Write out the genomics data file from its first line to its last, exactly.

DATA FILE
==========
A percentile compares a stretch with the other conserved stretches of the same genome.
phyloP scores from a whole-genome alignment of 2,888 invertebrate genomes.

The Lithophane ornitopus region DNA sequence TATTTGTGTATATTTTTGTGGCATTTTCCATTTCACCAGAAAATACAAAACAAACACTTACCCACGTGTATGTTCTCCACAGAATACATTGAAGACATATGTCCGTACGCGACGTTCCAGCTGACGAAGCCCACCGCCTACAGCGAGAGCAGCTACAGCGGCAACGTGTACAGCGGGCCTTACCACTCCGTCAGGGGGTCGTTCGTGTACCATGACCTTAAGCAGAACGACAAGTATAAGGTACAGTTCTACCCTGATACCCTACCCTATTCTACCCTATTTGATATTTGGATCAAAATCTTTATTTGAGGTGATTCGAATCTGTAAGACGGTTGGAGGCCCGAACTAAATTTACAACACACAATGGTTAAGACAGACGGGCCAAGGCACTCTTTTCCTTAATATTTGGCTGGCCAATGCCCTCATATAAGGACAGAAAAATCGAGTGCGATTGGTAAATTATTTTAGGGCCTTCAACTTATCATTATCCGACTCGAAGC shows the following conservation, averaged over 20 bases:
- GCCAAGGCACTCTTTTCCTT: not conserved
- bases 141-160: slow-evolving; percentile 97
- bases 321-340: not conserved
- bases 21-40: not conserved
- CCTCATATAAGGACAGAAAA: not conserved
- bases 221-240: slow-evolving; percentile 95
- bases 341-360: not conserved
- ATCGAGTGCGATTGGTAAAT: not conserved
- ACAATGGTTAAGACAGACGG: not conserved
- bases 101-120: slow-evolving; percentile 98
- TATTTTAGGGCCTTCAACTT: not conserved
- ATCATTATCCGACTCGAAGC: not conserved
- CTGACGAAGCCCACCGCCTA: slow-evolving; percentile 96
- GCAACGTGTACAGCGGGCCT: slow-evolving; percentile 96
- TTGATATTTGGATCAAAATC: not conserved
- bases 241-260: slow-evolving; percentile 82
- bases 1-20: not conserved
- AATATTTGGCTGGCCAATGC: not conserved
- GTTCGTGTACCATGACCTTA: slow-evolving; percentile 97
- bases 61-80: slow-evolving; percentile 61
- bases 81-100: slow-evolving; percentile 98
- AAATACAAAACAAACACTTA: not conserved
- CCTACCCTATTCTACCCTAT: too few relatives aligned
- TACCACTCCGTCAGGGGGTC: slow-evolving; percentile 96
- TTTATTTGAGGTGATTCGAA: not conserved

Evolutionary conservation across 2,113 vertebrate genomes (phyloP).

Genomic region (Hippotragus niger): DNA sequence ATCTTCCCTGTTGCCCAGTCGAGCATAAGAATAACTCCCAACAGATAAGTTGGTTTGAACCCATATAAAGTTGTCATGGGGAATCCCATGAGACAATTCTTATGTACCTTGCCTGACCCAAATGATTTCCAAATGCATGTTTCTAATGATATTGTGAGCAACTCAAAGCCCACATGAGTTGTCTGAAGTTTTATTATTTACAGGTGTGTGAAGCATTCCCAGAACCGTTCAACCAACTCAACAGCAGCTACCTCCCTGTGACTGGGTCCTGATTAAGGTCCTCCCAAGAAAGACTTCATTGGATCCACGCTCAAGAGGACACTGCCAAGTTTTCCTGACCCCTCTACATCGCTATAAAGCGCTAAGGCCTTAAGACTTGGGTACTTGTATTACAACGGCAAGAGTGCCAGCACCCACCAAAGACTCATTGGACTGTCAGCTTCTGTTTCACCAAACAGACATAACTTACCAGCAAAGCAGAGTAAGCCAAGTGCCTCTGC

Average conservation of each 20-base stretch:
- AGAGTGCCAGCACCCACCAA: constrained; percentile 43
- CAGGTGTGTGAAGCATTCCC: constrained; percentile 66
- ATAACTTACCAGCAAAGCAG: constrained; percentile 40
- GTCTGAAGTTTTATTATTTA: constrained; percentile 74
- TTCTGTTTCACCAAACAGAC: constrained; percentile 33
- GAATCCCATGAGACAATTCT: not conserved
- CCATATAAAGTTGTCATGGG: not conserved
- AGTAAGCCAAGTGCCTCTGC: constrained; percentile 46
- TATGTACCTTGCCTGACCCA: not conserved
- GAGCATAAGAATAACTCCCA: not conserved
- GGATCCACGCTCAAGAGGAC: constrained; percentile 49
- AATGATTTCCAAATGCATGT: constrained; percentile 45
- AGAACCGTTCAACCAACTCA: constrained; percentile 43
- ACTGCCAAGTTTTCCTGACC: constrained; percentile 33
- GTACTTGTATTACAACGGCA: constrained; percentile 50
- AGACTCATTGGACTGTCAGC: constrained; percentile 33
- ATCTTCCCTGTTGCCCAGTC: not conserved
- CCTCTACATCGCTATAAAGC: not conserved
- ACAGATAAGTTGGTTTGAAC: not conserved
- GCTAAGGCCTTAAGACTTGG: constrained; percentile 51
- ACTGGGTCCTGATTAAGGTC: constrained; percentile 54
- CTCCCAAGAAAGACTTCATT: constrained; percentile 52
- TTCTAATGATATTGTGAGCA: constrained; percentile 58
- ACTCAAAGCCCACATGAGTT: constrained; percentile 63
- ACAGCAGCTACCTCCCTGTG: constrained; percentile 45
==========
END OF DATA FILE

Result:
A percentile compares a stretch with the other conserved stretches of the same genome.
phyloP scores from a whole-genome alignment of 2,888 invertebrate genomes.

The Lithophane ornitopus region DNA sequence TATTTGTGTATATTTTTGTGGCATTTTCCATTTCACCAGAAAATACAAAACAAACACTTACCCACGTGTATGTTCTCCACAGAATACATTGAAGACATATGTCCGTACGCGACGTTCCAGCTGACGAAGCCCACCGCCTACAGCGAGAGCAGCTACAGCGGCAACGTGTACAGCGGGCCTTACCACTCCGTCAGGGGGTCGTTCGTGTACCATGACCTTAAGCAGAACGACAAGTATAAGGTACAGTTCTACCCTGATACCCTACCCTATTCTACCCTATTTGATATTTGGATCAAAATCTTTATTTGAGGTGATTCGAATCTGTAAGACGGTTGGAGGCCCGAACTAAATTTACAACACACAATGGTTAAGACAGACGGGCCAAGGCACTCTTTTCCTTAATATTTGGCTGGCCAATGCCCTCATATAAGGACAGAAAAATCGAGTGCGATTGGTAAATTATTTTAGGGCCTTCAACTTATCATTATCCGACTCGAAGC shows the following conservation, averaged over 20 bases:
- GCCAAGGCACTCTTTTCCTT: not conserved
- bases 141-160: slow-evolving; percentile 97
- bases 321-340: not conserved
- bases 21-40: not conserved
- CCTCATATAAGGACAGAAAA: not conserved
- bases 221-240: slow-evolving; percentile 95
- bases 341-360: not conserved
- ATCGAGTGCGATTGGTAAAT: not conserved
- ACAATGGTTAAGACAGACGG: not conserved
- bases 101-120: slow-evolving; percentile 98
- TATTTTAGGGCCTTCAACTT: not conserved
- ATCATTATCCGACTCGAAGC: not conserved
- CTGACGAAGCCCACCGCCTA: slow-evolving; percentile 96
- GCAACGTGTACAGCGGGCCT: slow-evolving; percentile 96
- TTGATATTTGGATCAAAATC: not conserved
- bases 241-260: slow-evolving; percentile 82
- bases 1-20: not conserved
- AATATTTGGCTGGCCAATGC: not conserved
- GTTCGTGTACCATGACCTTA: slow-evolving; percentile 97
- bases 61-80: slow-evolving; percentile 61
- bases 81-100: slow-evolving; percentile 98
- AAATACAAAACAAACACTTA: not conserved
- CCTACCCTATTCTACCCTAT: too few relatives aligned
- TACCACTCCGTCAGGGGGTC: slow-evolving; percentile 96
- TTTATTTGAGGTGATTCGAA: not conserved

Evolutionary conservation across 2,113 vertebrate genomes (phyloP).

Genomic region (Hippotragus niger): DNA sequence ATCTTCCCTGTTGCCCAGTCGAGCATAAGAATAACTCCCAACAGATAAGTTGGTTTGAACCCATATAAAGTTGTCATGGGGAATCCCATGAGACAATTCTTATGTACCTTGCCTGACCCAAATGATTTCCAAATGCATGTTTCTAATGATATTGTGAGCAACTCAAAGCCCACATGAGTTGTCTGAAGTTTTATTATTTACAGGTGTGTGAAGCATTCCCAGAACCGTTCAACCAACTCAACAGCAGCTACCTCCCTGTGACTGGGTCCTGATTAAGGTCCTCCCAAGAAAGACTTCATTGGATCCACGCTCAAGAGGACACTGCCAAGTTTTCCTGACCCCTCTACATCGCTATAAAGCGCTAAGGCCTTAAGACTTGGGTACTTGTATTACAACGGCAAGAGTGCCAGCACCCACCAAAGACTCATTGGACTGTCAGCTTCTGTTTCACCAAACAGACATAACTTACCAGCAAAGCAGAGTAAGCCAAGTGCCTCTGC

Average conservation of each 20-base stretch:
- AGAGTGCCAGCACCCACCAA: constrained; percentile 43
- CAGGTGTGTGAAGCATTCCC: constrained; percentile 66
- ATAACTTACCAGCAAAGCAG: constrained; percentile 40
- GTCTGAAGTTTTATTATTTA: constrained; percentile 74
- TTCTGTTTCACCAAACAGAC: constrained; percentile 33
- GAATCCCATGAGACAATTCT: not conserved
- CCATATAAAGTTGTCATGGG: not conserved
- AGTAAGCCAAGTGCCTCTGC: constrained; percentile 46
- TATGTACCTTGCCTGACCCA: not conserved
- GAGCATAAGAATAACTCCCA: not conserved
- GGATCCACGCTCAAGAGGAC: constrained; percentile 49
- AATGATTTCCAAATGCATGT: constrained; percentile 45
- AGAACCGTTCAACCAACTCA: constrained; percentile 43
- ACTGCCAAGTTTTCCTGACC: constrained; percentile 33
- GTACTTGTATTACAACGGCA: constrained; percentile 50
- AGACTCATTGGACTGTCAGC: constrained; percentile 33
- ATCTTCCCTGTTGCCCAGTC: not conserved
- CCTCTACATCGCTATAAAGC: not conserved
- ACAGATAAGTTGGTTTGAAC: not conserved
- GCTAAGGCCTTAAGACTTGG: constrained; percentile 51
- ACTGGGTCCTGATTAAGGTC: constrained; percentile 54
- CTCCCAAGAAAGACTTCATT: constrained; percentile 52
- TTCTAATGATATTGTGAGCA: constrained; percentile 58
- ACTCAAAGCCCACATGAGTT: constrained; percentile 63
- ACAGCAGCTACCTCCCTGTG: constrained; percentile 45